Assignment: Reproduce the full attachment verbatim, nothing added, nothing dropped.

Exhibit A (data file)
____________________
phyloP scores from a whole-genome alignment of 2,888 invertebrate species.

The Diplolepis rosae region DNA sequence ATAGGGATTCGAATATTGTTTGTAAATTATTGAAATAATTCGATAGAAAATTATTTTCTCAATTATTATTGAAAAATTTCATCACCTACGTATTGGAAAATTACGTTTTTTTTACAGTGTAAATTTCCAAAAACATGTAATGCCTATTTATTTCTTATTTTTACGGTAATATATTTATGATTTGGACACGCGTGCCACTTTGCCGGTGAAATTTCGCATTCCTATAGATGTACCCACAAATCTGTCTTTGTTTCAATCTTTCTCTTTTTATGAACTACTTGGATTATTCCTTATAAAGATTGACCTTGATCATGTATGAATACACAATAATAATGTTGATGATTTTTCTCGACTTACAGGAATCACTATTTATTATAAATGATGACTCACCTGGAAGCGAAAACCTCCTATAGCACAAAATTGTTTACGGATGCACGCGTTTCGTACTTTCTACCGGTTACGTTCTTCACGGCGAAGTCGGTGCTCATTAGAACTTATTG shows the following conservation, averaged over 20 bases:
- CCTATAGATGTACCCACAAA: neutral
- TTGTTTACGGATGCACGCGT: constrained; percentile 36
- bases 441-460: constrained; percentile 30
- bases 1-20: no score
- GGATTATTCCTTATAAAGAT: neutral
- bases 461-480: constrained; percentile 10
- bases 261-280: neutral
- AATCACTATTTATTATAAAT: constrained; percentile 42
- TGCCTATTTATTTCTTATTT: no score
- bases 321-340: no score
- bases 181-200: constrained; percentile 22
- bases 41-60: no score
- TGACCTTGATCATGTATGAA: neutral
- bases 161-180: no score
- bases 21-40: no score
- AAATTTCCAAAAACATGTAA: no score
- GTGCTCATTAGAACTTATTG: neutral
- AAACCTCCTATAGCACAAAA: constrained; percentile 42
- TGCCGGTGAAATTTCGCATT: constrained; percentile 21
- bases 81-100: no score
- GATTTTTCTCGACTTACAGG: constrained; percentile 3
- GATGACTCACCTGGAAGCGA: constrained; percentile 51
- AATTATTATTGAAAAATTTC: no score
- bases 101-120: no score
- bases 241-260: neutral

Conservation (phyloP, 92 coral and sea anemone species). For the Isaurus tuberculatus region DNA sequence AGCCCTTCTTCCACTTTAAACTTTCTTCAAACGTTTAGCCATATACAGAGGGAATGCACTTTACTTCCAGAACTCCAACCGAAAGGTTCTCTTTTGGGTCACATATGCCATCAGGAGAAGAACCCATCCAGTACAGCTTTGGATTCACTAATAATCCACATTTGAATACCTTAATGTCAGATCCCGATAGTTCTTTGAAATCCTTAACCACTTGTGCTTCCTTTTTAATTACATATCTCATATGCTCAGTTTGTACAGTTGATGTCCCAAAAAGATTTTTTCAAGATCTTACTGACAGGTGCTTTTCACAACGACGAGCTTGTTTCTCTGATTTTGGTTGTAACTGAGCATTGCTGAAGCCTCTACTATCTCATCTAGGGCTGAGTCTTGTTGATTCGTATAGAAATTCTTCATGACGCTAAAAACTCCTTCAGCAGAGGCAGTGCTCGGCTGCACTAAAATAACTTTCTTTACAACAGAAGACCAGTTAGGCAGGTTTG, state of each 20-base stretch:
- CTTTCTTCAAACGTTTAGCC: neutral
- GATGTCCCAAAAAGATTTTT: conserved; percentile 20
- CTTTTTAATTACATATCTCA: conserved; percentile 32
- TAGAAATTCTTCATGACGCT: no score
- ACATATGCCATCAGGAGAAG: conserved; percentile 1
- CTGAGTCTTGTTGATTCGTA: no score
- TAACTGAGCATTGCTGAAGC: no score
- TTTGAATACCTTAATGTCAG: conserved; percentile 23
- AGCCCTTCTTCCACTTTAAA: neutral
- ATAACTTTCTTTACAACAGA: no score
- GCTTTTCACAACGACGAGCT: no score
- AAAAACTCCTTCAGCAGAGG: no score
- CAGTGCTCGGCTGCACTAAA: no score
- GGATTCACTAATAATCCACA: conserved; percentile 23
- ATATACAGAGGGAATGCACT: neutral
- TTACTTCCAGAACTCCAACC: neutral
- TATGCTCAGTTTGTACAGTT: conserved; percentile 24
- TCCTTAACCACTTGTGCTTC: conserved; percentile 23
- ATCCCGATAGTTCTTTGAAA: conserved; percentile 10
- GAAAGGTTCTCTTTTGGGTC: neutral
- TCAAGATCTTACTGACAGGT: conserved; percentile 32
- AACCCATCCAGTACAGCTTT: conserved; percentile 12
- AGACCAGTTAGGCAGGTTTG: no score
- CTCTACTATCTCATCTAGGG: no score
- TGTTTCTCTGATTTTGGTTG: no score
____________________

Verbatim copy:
phyloP scores from a whole-genome alignment of 2,888 invertebrate species.

The Diplolepis rosae region DNA sequence ATAGGGATTCGAATATTGTTTGTAAATTATTGAAATAATTCGATAGAAAATTATTTTCTCAATTATTATTGAAAAATTTCATCACCTACGTATTGGAAAATTACGTTTTTTTTACAGTGTAAATTTCCAAAAACATGTAATGCCTATTTATTTCTTATTTTTACGGTAATATATTTATGATTTGGACACGCGTGCCACTTTGCCGGTGAAATTTCGCATTCCTATAGATGTACCCACAAATCTGTCTTTGTTTCAATCTTTCTCTTTTTATGAACTACTTGGATTATTCCTTATAAAGATTGACCTTGATCATGTATGAATACACAATAATAATGTTGATGATTTTTCTCGACTTACAGGAATCACTATTTATTATAAATGATGACTCACCTGGAAGCGAAAACCTCCTATAGCACAAAATTGTTTACGGATGCACGCGTTTCGTACTTTCTACCGGTTACGTTCTTCACGGCGAAGTCGGTGCTCATTAGAACTTATTG shows the following conservation, averaged over 20 bases:
- CCTATAGATGTACCCACAAA: neutral
- TTGTTTACGGATGCACGCGT: constrained; percentile 36
- bases 441-460: constrained; percentile 30
- bases 1-20: no score
- GGATTATTCCTTATAAAGAT: neutral
- bases 461-480: constrained; percentile 10
- bases 261-280: neutral
- AATCACTATTTATTATAAAT: constrained; percentile 42
- TGCCTATTTATTTCTTATTT: no score
- bases 321-340: no score
- bases 181-200: constrained; percentile 22
- bases 41-60: no score
- TGACCTTGATCATGTATGAA: neutral
- bases 161-180: no score
- bases 21-40: no score
- AAATTTCCAAAAACATGTAA: no score
- GTGCTCATTAGAACTTATTG: neutral
- AAACCTCCTATAGCACAAAA: constrained; percentile 42
- TGCCGGTGAAATTTCGCATT: constrained; percentile 21
- bases 81-100: no score
- GATTTTTCTCGACTTACAGG: constrained; percentile 3
- GATGACTCACCTGGAAGCGA: constrained; percentile 51
- AATTATTATTGAAAAATTTC: no score
- bases 101-120: no score
- bases 241-260: neutral

Conservation (phyloP, 92 coral and sea anemone species). For the Isaurus tuberculatus region DNA sequence AGCCCTTCTTCCACTTTAAACTTTCTTCAAACGTTTAGCCATATACAGAGGGAATGCACTTTACTTCCAGAACTCCAACCGAAAGGTTCTCTTTTGGGTCACATATGCCATCAGGAGAAGAACCCATCCAGTACAGCTTTGGATTCACTAATAATCCACATTTGAATACCTTAATGTCAGATCCCGATAGTTCTTTGAAATCCTTAACCACTTGTGCTTCCTTTTTAATTACATATCTCATATGCTCAGTTTGTACAGTTGATGTCCCAAAAAGATTTTTTCAAGATCTTACTGACAGGTGCTTTTCACAACGACGAGCTTGTTTCTCTGATTTTGGTTGTAACTGAGCATTGCTGAAGCCTCTACTATCTCATCTAGGGCTGAGTCTTGTTGATTCGTATAGAAATTCTTCATGACGCTAAAAACTCCTTCAGCAGAGGCAGTGCTCGGCTGCACTAAAATAACTTTCTTTACAACAGAAGACCAGTTAGGCAGGTTTG, state of each 20-base stretch:
- CTTTCTTCAAACGTTTAGCC: neutral
- GATGTCCCAAAAAGATTTTT: conserved; percentile 20
- CTTTTTAATTACATATCTCA: conserved; percentile 32
- TAGAAATTCTTCATGACGCT: no score
- ACATATGCCATCAGGAGAAG: conserved; percentile 1
- CTGAGTCTTGTTGATTCGTA: no score
- TAACTGAGCATTGCTGAAGC: no score
- TTTGAATACCTTAATGTCAG: conserved; percentile 23
- AGCCCTTCTTCCACTTTAAA: neutral
- ATAACTTTCTTTACAACAGA: no score
- GCTTTTCACAACGACGAGCT: no score
- AAAAACTCCTTCAGCAGAGG: no score
- CAGTGCTCGGCTGCACTAAA: no score
- GGATTCACTAATAATCCACA: conserved; percentile 23
- ATATACAGAGGGAATGCACT: neutral
- TTACTTCCAGAACTCCAACC: neutral
- TATGCTCAGTTTGTACAGTT: conserved; percentile 24
- TCCTTAACCACTTGTGCTTC: conserved; percentile 23
- ATCCCGATAGTTCTTTGAAA: conserved; percentile 10
- GAAAGGTTCTCTTTTGGGTC: neutral
- TCAAGATCTTACTGACAGGT: conserved; percentile 32
- AACCCATCCAGTACAGCTTT: conserved; percentile 12
- AGACCAGTTAGGCAGGTTTG: no score
- CTCTACTATCTCATCTAGGG: no score
- TGTTTCTCTGATTTTGGTTG: no score